Brett Kavanaugh: His confirmation will mean that almost 1/4 of the Supreme Court Justices are credibly accused sex offenders.
Here is a devastating testimonial to the otherworldly inhumanity of the man who, barring an outbreak of common sense or conscience, will be deciding our fates and those of our children for the next several decades, unless we’re lucky enough for him to drink himself into an early grave. My good friend Michael Gerber, editor of the brilliant American Bystander, recounts here his days at the Yale that vomited up the likes of this potato-faced drunken sex offender:
As this whole Kavanaugh thing has unfolded, I’ve had a lot of thoughts, as we all have, and wondered what to say about it. I hope the following is interesting.
I entered Yale in 1987, the fall after Brett Kavanaugh graduated. I remember that time and place very well. I knew a handful of guys like Brett, mostly during Freshman Year, before they all self-selected, scattering off campus in a kind of Asshole Diaspora. [Editor’s note: Boldface mine] They were invariably athletes, or wannabe athletes, and invariably joined DKE, a down-at-heel fraternity whose only obvious attraction was a kind of weaponized drunkenness and misogyny. For the next three years, you’d occasionally see them in the dining hall, laughing too loud and making a mess, or they’d run past you late at night, nearly knocking you over, in the midst of doing something stupid with a DKE pledge (pungently called “buttholes”). Every time I see Brett Kavanaugh I think, “That man had to run around Old Campus three times with a frozen hot dog shoved up his ass.”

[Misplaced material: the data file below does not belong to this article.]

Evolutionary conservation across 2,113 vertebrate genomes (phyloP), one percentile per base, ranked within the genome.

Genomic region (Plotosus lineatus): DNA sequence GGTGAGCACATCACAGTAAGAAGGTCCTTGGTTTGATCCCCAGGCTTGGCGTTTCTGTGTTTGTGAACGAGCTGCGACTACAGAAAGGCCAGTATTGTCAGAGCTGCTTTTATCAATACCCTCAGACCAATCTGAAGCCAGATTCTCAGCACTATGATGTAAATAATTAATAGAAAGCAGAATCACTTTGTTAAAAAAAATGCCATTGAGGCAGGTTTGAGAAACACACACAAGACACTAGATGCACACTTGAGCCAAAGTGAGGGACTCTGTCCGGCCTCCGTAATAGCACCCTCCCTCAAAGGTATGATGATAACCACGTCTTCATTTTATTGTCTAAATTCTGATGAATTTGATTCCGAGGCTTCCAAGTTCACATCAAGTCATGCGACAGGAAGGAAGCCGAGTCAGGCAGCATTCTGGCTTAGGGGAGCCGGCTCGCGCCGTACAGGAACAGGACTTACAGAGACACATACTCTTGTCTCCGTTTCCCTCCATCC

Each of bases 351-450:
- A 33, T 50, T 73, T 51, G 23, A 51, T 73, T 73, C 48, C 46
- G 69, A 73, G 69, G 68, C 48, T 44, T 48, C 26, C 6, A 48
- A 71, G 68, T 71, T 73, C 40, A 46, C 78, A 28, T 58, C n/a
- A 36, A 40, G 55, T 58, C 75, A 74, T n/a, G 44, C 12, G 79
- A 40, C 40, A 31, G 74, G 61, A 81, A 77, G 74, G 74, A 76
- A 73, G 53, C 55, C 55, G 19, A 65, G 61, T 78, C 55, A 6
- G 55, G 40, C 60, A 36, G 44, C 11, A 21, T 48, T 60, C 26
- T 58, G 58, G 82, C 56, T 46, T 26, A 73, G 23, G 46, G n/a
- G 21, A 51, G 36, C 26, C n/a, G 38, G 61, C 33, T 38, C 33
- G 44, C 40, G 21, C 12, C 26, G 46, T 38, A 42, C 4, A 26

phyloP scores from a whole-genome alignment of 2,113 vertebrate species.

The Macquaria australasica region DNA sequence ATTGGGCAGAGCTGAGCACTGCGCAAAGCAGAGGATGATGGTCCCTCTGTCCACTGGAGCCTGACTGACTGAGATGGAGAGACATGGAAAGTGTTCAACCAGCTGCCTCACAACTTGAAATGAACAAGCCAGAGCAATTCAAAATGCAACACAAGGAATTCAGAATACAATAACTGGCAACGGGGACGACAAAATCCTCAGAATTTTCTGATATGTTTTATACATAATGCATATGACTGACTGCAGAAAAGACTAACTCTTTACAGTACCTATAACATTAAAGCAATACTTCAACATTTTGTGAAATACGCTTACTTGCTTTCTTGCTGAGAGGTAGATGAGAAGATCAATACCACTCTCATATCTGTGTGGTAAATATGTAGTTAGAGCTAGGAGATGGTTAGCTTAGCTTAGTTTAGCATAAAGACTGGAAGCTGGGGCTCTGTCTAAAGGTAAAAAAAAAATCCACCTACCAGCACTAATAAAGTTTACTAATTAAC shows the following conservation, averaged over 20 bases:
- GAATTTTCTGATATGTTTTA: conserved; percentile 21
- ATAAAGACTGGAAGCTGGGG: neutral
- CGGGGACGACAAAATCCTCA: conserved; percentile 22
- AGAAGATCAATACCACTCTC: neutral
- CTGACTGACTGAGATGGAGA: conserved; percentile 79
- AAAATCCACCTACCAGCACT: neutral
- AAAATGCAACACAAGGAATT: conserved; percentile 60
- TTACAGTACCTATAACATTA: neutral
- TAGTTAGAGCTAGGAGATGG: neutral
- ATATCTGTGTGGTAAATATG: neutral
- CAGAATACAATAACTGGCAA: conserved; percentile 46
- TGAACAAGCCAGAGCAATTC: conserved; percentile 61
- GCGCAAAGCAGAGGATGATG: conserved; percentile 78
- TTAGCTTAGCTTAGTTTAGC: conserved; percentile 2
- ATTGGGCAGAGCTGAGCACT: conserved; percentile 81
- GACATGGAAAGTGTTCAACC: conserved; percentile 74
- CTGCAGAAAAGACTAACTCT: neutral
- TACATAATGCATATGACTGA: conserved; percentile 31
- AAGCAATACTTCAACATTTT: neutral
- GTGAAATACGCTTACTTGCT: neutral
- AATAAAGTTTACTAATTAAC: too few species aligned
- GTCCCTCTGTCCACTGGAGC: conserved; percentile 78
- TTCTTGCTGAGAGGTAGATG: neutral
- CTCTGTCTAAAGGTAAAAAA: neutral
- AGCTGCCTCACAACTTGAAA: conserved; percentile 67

It is, as they say, cold comfort.
Guys like that — like Brett — were decent enough…if you were white and male, and they were sober, and there were witnesses. But for anybody who wasn’t white and male, or you happened to catch them during a moment where the malt liquor was hitting them wrong, all f***ing bets were off, especially that first year. They exuded menace.
As a kid from a good public high school in the Midwest, I was shocked that people like this had made it to Yale. People who I, with a slight case of cerebral palsy, had good reason to be afraid of. In part because they might do something physical to me “as a joke,” but also because they were so secure in their privilege that they thought (and I suspected), they’d get away with it.